Results To Date
The result of the Medtronlc team ‘s efforts to put discipline into the Srady Pacing Division’s product developrnent operations ha ve been remarkable, as summarized in Exhibits 2 and 4. The time required to develop new platform products was reduced by 75% between 1986 and 1996. Fully allocated product cost per unit felI 30%. Manufacruring defects per million units dropped by a factor of 4; and the number of field failures over the life of an implant dropped by 90%. And the company’s share Df the Brady Pacemaker m arket increased from Medtromc w as lhe leader in every segmenl of the market.
29%~ in 1986, to 51 ~o in 1996.
From July 1995 lo July 1996, Medtromc replaced 100% of ils produclS with new models. lt was able to access every segment of the marke t, and becarne the highest-volume compentor in each-with ten deriva tive producls built around a single platform lechnology. “What’s interesting, ” Paula Skjefte observed, “Is now to see some Df our competitors doing the sarne thing as we did in the past. There is a vicious cyele that almost got us, and is s tarting to hurt them. It looks like Ihis: 1. When Iheir share slarlS lo decline, they starl arguing over “”hal needs to be done and h ow to do it. They start more and more projects in to the system, to placate these di verse opinions. 2. Beca use they aren’t focused , it causes delays, and Medtronic gets its prod u ct out first. 3. They have to red irect their project to respond to our product, which 510ws them d own. 4. They panic beca u se we are getting way ahead, a nd try to make sure that the flagship prod u ct t h e~· are tryi ng to launch has ali t he features and functions that w ill boos t it ahead af the competition.
5. This takes even longer — forcing the m either to introduce products that are n o t functionally competi tive, ar to rush something into the market that is potentially faulty, just to get something out there. 6. The effect af this is that they spend alI the m on ey required to deveIop and launc h products, but it is wasted because it does not generate profitable revenue. ” Stevens added, “PeopIe ask us what the secret is, to make a de\’el opment orgn ni zati on w ork effectively. I tell Ihem there aren’l any magic bulIets that kill lhe problems . lt’s jus l discipline. You need to do what yau say needs to be done. Vou need to be in it for the long h aul, There are n o quick fixes. Irs interesting how m an y peopIe leave these conversanons and the n go oH in search Df an easie r.answer from some guru somewhere. It’s amazíng that the obvious isn’ t 50 obvio us.”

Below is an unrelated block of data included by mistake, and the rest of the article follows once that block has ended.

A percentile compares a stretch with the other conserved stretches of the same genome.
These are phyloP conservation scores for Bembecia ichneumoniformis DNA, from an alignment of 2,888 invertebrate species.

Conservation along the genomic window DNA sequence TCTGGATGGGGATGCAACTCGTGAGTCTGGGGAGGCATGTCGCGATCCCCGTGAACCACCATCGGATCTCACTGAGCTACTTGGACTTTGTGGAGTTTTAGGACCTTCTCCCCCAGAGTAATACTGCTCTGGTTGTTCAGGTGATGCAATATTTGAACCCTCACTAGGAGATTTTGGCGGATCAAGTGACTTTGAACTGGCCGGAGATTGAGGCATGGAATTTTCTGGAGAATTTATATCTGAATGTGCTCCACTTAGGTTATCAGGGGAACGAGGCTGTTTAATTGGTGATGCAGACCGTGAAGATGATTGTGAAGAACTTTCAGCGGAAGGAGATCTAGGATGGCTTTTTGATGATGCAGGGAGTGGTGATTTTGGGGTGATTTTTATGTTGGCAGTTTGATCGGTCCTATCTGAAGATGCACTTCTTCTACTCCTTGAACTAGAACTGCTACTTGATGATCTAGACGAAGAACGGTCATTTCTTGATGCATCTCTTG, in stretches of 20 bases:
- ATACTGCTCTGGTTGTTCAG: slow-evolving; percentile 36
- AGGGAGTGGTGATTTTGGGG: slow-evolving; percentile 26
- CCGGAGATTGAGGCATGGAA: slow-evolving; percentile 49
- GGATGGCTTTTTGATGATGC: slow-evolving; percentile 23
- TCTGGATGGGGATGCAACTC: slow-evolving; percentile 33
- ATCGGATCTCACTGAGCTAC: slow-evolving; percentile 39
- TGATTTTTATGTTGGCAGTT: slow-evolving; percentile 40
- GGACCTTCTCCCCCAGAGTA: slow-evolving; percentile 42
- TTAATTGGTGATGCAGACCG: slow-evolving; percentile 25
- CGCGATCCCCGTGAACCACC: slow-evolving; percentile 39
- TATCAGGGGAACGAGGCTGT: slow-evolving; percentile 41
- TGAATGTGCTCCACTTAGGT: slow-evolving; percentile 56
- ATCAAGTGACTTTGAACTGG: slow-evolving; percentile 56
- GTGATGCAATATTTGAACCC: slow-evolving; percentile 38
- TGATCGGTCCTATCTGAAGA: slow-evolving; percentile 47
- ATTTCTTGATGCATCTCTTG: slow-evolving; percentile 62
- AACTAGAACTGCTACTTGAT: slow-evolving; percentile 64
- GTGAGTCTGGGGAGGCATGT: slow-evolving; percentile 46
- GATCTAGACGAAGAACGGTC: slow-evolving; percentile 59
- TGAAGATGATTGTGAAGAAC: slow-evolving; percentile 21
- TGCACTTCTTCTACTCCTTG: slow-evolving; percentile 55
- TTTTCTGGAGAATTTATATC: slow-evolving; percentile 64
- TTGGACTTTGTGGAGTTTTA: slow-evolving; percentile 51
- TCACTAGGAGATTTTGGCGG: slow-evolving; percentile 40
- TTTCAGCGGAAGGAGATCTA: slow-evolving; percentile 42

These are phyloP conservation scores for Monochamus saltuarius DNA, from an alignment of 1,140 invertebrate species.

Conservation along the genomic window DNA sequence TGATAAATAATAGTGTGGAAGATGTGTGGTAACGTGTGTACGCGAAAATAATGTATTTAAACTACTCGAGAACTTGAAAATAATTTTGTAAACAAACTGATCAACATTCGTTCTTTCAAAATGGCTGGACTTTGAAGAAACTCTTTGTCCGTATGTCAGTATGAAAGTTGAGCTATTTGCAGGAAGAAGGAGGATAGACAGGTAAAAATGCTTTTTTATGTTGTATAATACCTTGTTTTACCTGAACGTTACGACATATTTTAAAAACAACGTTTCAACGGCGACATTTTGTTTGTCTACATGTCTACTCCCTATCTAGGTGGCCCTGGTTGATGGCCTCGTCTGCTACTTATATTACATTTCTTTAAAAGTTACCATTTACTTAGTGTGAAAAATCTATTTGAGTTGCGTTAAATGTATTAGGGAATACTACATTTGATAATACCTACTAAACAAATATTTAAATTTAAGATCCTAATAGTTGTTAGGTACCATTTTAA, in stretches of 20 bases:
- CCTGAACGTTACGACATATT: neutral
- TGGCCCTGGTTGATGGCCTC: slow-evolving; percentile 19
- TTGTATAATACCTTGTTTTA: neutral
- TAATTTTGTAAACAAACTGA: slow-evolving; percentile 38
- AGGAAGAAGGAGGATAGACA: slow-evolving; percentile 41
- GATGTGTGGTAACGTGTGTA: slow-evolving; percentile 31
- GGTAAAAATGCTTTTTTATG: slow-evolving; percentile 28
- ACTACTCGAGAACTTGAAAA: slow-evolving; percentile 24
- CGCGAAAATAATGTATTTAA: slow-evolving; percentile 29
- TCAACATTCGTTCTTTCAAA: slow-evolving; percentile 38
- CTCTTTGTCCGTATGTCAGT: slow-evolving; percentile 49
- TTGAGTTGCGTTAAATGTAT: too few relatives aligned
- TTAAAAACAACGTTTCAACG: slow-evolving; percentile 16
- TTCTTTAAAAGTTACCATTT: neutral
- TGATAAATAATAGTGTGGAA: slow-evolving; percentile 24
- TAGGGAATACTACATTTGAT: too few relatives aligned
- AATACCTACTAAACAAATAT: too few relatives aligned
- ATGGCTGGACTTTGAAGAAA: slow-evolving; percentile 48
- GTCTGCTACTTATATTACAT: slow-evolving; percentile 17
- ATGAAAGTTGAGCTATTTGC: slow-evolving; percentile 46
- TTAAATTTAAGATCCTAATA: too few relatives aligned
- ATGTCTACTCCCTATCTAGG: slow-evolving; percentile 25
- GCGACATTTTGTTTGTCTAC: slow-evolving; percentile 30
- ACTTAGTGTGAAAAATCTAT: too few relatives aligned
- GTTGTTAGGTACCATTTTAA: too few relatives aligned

Challenges for the Future
Success brought a new set of challenges to the MedITomc tea m, h owever. lntemall y, it \vas becoming clear that th e job of chang ing company practices and cuIture woul d never b e fini sh ed . Stevens noted, for example.. that Medtronic’s career path system constituted Dne of the m os t vex ing cha lle n ges to implementing improve ments . “When yo ur best people are mov Íng on ever y tv\’o or three years, y ou carl never just si t back a n d say, ‘}t’s w orking.’ Because we’ re aIways losi.ng the peopIe we’ve trained, the understanding of w ha t we’re doing and why we’re doing it has a ver)’ sh ort half-life. We have to keep training and teaching and coaching. I suppose th at someday these va lues and processes will become 50 ingrained that working this way will ju st be a part D f our culture. Sut we sure aren’t ther e ye t. And probably by the time it gets d eep ly ingra ined h ere, we’ll need to unleam this because something even better has come along.”
“The new marketing challenges are formidable as well,” Skjefte remarked. “We’ve always measured the performance of our prod ucts in tenns Df their therapeutic ben efi t — the ex ten t to w ru ch the pacemaker can mimic lhe n ormal functioning of the heart’s electrical system. Now we ha ve dual chamber pacemakers w hose rate varies w ith the patient’s activitj’, whose batte ri es hav e a life far Ionger tha n the life expectancy o f most ímpIant recipients. Fifteen yea rs ago pacemakers we re no t programmable. Today, our m os t ad vanced m o dels ha ve 200 parameters, v~l hic h ca n be reprogrammed non-invas ively us ing RF (radio frequenc y) techn oIogy. Today o u r models ca n sense and store ali kinds o f data about irregularities and other abnorm.nl events in a p atient’s hea rt. Doctors can download this data with RF lechnology, simply by placing device near lhe patienl’s chest. How much m ore do we need? I worry that we’re getting to the point that “better ” will n o Ionger be valued as “better” by the mainstream ca rdiologis ts. H ow do you devel op a strea m of improved products if customers are genuinely hap py with the performance and features in the products that th ey have loday? ln the future we’ll need lo change lhe rules of the game. We’ve gol lO figure o ul how to add value in düferent ways.”
“Catching Up to competitors was a ver)’ different challenge than it is now, to stay a generation ahcad Df them — because now we’re the Dnes needing to define what the product generations musl be,” Don Deyo added. Fortunately for Medtronic, experts continued to forecast strong g rowth for the pacemaker market into the foreseeable future, thanks to the bulge in lhe population most likel y to need pacemakers created by the aging of the relatively prosperous “baby boom” generation in Westem Europe, Japan and North America. ln addition to trus growth, the large potential markets lor pacemakers in other parts Df Asia, Latin America and Eastern Europe, where economic growth was making advanced medical technology more affordable, defined even greater growth poss ibilities. Trus was especially true if the price 01 pacemakers (currently priced between $2,000 and $7,500, depending upon lealures and lunctionality) could be reduced significantly. 11 also appeared in 1996 thal the industry’s competi tive landscape had stabilized.